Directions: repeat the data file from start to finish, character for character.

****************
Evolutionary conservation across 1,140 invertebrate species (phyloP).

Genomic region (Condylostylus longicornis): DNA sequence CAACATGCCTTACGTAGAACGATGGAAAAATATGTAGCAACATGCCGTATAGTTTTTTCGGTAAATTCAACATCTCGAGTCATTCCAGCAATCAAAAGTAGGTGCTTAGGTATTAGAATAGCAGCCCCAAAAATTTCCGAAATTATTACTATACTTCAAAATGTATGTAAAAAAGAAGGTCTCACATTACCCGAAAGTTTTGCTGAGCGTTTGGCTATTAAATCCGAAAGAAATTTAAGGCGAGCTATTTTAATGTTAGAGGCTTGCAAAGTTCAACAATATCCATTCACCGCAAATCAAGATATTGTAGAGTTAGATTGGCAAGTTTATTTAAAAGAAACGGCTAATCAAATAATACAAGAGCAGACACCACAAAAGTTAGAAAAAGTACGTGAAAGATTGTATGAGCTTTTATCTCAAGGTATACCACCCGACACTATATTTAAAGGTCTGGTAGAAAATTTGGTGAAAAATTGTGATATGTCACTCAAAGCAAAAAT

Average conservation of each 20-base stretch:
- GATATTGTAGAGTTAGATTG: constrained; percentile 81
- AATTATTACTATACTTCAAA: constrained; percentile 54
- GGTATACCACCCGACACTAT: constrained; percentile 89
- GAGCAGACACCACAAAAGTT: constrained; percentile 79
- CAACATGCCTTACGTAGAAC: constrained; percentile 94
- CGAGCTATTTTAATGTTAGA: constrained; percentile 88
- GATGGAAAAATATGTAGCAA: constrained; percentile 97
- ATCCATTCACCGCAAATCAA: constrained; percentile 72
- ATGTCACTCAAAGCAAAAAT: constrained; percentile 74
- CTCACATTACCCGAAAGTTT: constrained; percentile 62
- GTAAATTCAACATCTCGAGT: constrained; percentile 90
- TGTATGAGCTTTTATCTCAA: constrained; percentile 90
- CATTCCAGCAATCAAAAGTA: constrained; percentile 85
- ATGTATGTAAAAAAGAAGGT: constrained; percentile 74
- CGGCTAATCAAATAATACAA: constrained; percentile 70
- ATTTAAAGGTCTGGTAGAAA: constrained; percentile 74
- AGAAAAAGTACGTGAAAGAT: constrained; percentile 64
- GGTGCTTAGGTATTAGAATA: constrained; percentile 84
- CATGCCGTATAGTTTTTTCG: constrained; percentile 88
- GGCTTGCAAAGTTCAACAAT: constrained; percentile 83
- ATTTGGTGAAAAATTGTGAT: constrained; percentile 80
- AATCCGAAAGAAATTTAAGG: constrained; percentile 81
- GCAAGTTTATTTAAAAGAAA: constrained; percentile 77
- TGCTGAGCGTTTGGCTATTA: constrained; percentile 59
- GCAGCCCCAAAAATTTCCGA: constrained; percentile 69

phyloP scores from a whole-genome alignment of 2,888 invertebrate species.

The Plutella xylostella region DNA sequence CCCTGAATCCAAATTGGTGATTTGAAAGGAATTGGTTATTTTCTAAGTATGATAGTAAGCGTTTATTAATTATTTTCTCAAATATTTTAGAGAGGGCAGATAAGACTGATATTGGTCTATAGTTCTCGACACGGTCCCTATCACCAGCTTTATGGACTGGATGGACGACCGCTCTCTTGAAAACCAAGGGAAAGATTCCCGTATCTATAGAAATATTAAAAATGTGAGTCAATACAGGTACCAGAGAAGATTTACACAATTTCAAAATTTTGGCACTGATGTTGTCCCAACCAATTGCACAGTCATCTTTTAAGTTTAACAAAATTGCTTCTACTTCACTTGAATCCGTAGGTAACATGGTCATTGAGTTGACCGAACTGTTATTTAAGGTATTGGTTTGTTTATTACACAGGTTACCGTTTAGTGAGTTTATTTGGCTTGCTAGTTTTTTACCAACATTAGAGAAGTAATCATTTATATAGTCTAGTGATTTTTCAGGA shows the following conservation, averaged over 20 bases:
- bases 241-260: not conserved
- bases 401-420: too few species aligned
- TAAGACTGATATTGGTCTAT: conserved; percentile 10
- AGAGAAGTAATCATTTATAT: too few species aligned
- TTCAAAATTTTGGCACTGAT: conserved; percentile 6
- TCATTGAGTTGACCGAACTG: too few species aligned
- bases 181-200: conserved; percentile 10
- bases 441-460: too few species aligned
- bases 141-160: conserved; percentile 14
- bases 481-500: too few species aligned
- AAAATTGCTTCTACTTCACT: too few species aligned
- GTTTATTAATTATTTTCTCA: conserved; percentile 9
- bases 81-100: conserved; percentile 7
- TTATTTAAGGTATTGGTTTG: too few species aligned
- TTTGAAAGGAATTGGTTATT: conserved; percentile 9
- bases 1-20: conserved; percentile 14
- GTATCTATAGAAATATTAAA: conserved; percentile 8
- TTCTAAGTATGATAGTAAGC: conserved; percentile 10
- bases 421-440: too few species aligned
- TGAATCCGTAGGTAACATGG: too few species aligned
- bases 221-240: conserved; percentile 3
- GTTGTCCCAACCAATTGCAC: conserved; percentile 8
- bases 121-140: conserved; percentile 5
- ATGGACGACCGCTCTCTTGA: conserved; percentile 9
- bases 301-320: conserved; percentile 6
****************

Evolutionary conservation across 1,140 invertebrate species (phyloP).

Genomic region (Condylostylus longicornis): DNA sequence CAACATGCCTTACGTAGAACGATGGAAAAATATGTAGCAACATGCCGTATAGTTTTTTCGGTAAATTCAACATCTCGAGTCATTCCAGCAATCAAAAGTAGGTGCTTAGGTATTAGAATAGCAGCCCCAAAAATTTCCGAAATTATTACTATACTTCAAAATGTATGTAAAAAAGAAGGTCTCACATTACCCGAAAGTTTTGCTGAGCGTTTGGCTATTAAATCCGAAAGAAATTTAAGGCGAGCTATTTTAATGTTAGAGGCTTGCAAAGTTCAACAATATCCATTCACCGCAAATCAAGATATTGTAGAGTTAGATTGGCAAGTTTATTTAAAAGAAACGGCTAATCAAATAATACAAGAGCAGACACCACAAAAGTTAGAAAAAGTACGTGAAAGATTGTATGAGCTTTTATCTCAAGGTATACCACCCGACACTATATTTAAAGGTCTGGTAGAAAATTTGGTGAAAAATTGTGATATGTCACTCAAAGCAAAAAT

Average conservation of each 20-base stretch:
- GATATTGTAGAGTTAGATTG: constrained; percentile 81
- AATTATTACTATACTTCAAA: constrained; percentile 54
- GGTATACCACCCGACACTAT: constrained; percentile 89
- GAGCAGACACCACAAAAGTT: constrained; percentile 79
- CAACATGCCTTACGTAGAAC: constrained; percentile 94
- CGAGCTATTTTAATGTTAGA: constrained; percentile 88
- GATGGAAAAATATGTAGCAA: constrained; percentile 97
- ATCCATTCACCGCAAATCAA: constrained; percentile 72
- ATGTCACTCAAAGCAAAAAT: constrained; percentile 74
- CTCACATTACCCGAAAGTTT: constrained; percentile 62
- GTAAATTCAACATCTCGAGT: constrained; percentile 90
- TGTATGAGCTTTTATCTCAA: constrained; percentile 90
- CATTCCAGCAATCAAAAGTA: constrained; percentile 85
- ATGTATGTAAAAAAGAAGGT: constrained; percentile 74
- CGGCTAATCAAATAATACAA: constrained; percentile 70
- ATTTAAAGGTCTGGTAGAAA: constrained; percentile 74
- AGAAAAAGTACGTGAAAGAT: constrained; percentile 64
- GGTGCTTAGGTATTAGAATA: constrained; percentile 84
- CATGCCGTATAGTTTTTTCG: constrained; percentile 88
- GGCTTGCAAAGTTCAACAAT: constrained; percentile 83
- ATTTGGTGAAAAATTGTGAT: constrained; percentile 80
- AATCCGAAAGAAATTTAAGG: constrained; percentile 81
- GCAAGTTTATTTAAAAGAAA: constrained; percentile 77
- TGCTGAGCGTTTGGCTATTA: constrained; percentile 59
- GCAGCCCCAAAAATTTCCGA: constrained; percentile 69

phyloP scores from a whole-genome alignment of 2,888 invertebrate species.

The Plutella xylostella region DNA sequence CCCTGAATCCAAATTGGTGATTTGAAAGGAATTGGTTATTTTCTAAGTATGATAGTAAGCGTTTATTAATTATTTTCTCAAATATTTTAGAGAGGGCAGATAAGACTGATATTGGTCTATAGTTCTCGACACGGTCCCTATCACCAGCTTTATGGACTGGATGGACGACCGCTCTCTTGAAAACCAAGGGAAAGATTCCCGTATCTATAGAAATATTAAAAATGTGAGTCAATACAGGTACCAGAGAAGATTTACACAATTTCAAAATTTTGGCACTGATGTTGTCCCAACCAATTGCACAGTCATCTTTTAAGTTTAACAAAATTGCTTCTACTTCACTTGAATCCGTAGGTAACATGGTCATTGAGTTGACCGAACTGTTATTTAAGGTATTGGTTTGTTTATTACACAGGTTACCGTTTAGTGAGTTTATTTGGCTTGCTAGTTTTTTACCAACATTAGAGAAGTAATCATTTATATAGTCTAGTGATTTTTCAGGA shows the following conservation, averaged over 20 bases:
- bases 241-260: not conserved
- bases 401-420: too few species aligned
- TAAGACTGATATTGGTCTAT: conserved; percentile 10
- AGAGAAGTAATCATTTATAT: too few species aligned
- TTCAAAATTTTGGCACTGAT: conserved; percentile 6
- TCATTGAGTTGACCGAACTG: too few species aligned
- bases 181-200: conserved; percentile 10
- bases 441-460: too few species aligned
- bases 141-160: conserved; percentile 14
- bases 481-500: too few species aligned
- AAAATTGCTTCTACTTCACT: too few species aligned
- GTTTATTAATTATTTTCTCA: conserved; percentile 9
- bases 81-100: conserved; percentile 7
- TTATTTAAGGTATTGGTTTG: too few species aligned
- TTTGAAAGGAATTGGTTATT: conserved; percentile 9
- bases 1-20: conserved; percentile 14
- GTATCTATAGAAATATTAAA: conserved; percentile 8
- TTCTAAGTATGATAGTAAGC: conserved; percentile 10
- bases 421-440: too few species aligned
- TGAATCCGTAGGTAACATGG: too few species aligned
- bases 221-240: conserved; percentile 3
- GTTGTCCCAACCAATTGCAC: conserved; percentile 8
- bases 121-140: conserved; percentile 5
- ATGGACGACCGCTCTCTTGA: conserved; percentile 9
- bases 301-320: conserved; percentile 6